In conversation with Steven Winn
Wednesday, January 18
Twenty-four years after completing her first novel, Housekeeping, author Marilynne Robinson returned to fiction with Gilead. An intimate story of fathers and sons, spirituality, history, and the everyday, Gilead received the Pulitzer Prize and the National Book Critics Circle Award for Fiction in 2004. In the tradition of Whitman, Thoreau, and Dickinson, Robinson uses language as precise as it is radiant to describe the characters and landscapes of nineteenth century America. Through the modest voice of Congregationalist minister John Ames, Gilead explores existential questions while illustrating the miracle of an ordinary life. Robinson?s first novel, Housekeeping, received the PEN/Hemingway award and is regarded by many as an American classic. A skilled and celebrated essayist, Robinson is also the author of Mother Country and The Death of Adam: Essays on Modern Thought.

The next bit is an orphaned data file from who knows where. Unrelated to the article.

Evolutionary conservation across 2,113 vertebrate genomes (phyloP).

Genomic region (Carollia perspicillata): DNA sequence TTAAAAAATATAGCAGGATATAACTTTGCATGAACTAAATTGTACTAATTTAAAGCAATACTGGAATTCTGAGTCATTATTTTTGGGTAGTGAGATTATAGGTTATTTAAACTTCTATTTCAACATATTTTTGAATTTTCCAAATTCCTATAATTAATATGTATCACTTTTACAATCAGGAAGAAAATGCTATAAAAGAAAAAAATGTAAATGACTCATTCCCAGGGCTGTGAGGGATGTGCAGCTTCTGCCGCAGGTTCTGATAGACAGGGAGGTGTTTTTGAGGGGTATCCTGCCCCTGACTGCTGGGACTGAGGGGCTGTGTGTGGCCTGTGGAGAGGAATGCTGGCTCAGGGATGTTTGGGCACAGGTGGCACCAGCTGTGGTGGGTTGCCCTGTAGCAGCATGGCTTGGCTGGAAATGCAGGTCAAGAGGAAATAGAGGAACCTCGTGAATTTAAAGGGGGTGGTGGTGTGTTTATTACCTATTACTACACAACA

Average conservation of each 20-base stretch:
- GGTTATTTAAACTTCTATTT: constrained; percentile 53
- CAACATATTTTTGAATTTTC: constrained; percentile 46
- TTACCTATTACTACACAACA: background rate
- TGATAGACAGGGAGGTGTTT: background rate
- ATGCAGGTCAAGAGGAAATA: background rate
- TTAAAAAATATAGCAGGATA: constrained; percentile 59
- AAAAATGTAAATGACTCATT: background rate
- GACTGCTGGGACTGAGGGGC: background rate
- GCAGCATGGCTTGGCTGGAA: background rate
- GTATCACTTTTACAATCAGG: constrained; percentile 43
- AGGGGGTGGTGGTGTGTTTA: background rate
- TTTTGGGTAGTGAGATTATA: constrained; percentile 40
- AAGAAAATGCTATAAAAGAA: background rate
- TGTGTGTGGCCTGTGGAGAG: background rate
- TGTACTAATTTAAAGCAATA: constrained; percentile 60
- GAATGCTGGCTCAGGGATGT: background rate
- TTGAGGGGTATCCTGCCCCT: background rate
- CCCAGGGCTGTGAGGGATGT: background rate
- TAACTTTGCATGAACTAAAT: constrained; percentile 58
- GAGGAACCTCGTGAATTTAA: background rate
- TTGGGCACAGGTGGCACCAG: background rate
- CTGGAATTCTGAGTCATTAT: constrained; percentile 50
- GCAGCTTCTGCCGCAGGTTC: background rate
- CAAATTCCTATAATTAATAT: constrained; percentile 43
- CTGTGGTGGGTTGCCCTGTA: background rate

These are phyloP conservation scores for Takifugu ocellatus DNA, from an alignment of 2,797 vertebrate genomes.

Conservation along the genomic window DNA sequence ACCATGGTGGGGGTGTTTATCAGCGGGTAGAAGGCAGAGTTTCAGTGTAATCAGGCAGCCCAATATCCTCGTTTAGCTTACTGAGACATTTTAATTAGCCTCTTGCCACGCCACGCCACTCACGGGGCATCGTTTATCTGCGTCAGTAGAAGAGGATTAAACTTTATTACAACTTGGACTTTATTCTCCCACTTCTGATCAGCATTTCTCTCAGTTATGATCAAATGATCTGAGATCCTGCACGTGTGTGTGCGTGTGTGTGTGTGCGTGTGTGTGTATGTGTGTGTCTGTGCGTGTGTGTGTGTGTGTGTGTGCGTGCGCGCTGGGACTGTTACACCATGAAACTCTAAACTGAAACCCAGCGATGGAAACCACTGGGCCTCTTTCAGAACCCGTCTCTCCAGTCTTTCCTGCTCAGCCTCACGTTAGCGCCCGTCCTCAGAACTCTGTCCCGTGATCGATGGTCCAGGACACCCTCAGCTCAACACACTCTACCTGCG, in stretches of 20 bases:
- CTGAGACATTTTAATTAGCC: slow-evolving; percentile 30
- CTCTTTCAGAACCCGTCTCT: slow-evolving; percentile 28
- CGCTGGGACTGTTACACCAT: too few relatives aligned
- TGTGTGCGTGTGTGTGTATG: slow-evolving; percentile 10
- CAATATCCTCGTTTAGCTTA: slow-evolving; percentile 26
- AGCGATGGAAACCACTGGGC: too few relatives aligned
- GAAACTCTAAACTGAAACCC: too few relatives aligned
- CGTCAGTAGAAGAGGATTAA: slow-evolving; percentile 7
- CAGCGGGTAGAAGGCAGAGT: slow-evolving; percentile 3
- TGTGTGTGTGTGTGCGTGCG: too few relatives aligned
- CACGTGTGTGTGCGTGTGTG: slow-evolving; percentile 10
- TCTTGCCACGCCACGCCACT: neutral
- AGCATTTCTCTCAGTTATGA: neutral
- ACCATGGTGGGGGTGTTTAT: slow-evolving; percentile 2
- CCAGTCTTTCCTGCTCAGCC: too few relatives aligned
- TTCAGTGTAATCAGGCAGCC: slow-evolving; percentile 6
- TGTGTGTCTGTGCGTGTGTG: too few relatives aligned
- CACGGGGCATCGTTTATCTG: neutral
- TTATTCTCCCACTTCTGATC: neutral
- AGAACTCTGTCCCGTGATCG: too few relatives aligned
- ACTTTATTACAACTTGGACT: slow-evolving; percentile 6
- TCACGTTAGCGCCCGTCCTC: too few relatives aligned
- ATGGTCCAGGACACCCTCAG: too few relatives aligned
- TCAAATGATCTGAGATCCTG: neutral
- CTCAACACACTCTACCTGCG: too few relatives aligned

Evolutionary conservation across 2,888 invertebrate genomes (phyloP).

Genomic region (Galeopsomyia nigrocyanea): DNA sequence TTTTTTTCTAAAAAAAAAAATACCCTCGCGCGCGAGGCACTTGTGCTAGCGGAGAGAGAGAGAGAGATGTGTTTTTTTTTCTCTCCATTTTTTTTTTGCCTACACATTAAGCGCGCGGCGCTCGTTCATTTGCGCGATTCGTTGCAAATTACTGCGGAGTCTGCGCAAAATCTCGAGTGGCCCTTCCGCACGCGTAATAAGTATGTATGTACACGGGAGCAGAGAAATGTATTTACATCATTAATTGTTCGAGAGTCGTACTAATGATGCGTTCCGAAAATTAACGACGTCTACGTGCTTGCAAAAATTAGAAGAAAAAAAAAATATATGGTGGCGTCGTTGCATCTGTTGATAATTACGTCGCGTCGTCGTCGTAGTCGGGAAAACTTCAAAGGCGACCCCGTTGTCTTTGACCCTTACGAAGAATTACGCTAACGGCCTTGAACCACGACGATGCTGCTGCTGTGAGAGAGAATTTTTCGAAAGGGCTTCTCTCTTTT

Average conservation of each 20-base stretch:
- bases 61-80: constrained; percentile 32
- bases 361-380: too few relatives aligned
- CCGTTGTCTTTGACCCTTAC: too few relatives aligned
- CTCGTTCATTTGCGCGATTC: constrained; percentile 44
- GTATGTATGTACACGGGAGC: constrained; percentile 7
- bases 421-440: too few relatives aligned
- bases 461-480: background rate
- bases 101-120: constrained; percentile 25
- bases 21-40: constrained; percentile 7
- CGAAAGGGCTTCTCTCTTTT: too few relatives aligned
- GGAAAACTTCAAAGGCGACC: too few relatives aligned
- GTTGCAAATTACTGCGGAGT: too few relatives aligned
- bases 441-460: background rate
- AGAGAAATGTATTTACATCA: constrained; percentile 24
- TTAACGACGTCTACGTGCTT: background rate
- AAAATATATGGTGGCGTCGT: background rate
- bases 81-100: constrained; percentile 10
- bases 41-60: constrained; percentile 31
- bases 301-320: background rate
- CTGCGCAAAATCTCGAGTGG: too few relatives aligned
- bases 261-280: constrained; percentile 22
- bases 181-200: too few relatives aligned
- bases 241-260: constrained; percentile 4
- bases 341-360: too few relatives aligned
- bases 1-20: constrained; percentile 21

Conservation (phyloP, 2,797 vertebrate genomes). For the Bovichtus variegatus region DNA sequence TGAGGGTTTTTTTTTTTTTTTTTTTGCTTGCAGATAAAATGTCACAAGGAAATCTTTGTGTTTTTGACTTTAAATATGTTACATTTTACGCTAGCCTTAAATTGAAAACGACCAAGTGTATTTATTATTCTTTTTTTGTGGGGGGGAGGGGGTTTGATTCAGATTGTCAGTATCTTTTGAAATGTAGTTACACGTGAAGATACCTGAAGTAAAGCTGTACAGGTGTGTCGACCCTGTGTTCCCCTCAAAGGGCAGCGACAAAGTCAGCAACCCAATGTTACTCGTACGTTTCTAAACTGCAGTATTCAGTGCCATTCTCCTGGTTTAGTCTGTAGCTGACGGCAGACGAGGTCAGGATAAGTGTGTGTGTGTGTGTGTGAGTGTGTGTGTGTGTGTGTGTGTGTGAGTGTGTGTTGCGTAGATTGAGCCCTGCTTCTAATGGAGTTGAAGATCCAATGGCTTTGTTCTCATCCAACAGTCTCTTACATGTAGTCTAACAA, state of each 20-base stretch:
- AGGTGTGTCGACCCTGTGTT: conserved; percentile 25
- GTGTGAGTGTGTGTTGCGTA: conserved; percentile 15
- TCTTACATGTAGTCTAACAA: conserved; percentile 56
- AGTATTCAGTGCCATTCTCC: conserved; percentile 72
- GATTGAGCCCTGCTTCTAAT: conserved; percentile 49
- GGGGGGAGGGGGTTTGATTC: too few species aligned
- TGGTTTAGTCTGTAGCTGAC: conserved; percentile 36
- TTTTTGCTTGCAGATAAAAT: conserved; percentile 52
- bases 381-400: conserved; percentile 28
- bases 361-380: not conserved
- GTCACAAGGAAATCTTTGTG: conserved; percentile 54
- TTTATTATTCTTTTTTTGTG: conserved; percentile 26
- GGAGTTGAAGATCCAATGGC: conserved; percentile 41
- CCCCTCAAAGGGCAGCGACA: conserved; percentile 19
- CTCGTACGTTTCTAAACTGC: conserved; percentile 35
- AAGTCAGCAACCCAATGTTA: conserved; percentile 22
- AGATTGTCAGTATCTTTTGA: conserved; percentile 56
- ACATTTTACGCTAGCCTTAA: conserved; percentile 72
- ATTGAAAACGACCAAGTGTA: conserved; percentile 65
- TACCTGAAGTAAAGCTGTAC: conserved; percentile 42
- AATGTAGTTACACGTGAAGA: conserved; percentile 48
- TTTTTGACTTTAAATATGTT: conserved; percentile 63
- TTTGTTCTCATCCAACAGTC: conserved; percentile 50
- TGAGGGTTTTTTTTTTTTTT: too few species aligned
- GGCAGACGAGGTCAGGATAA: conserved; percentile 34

Added by primco on January 6, 2006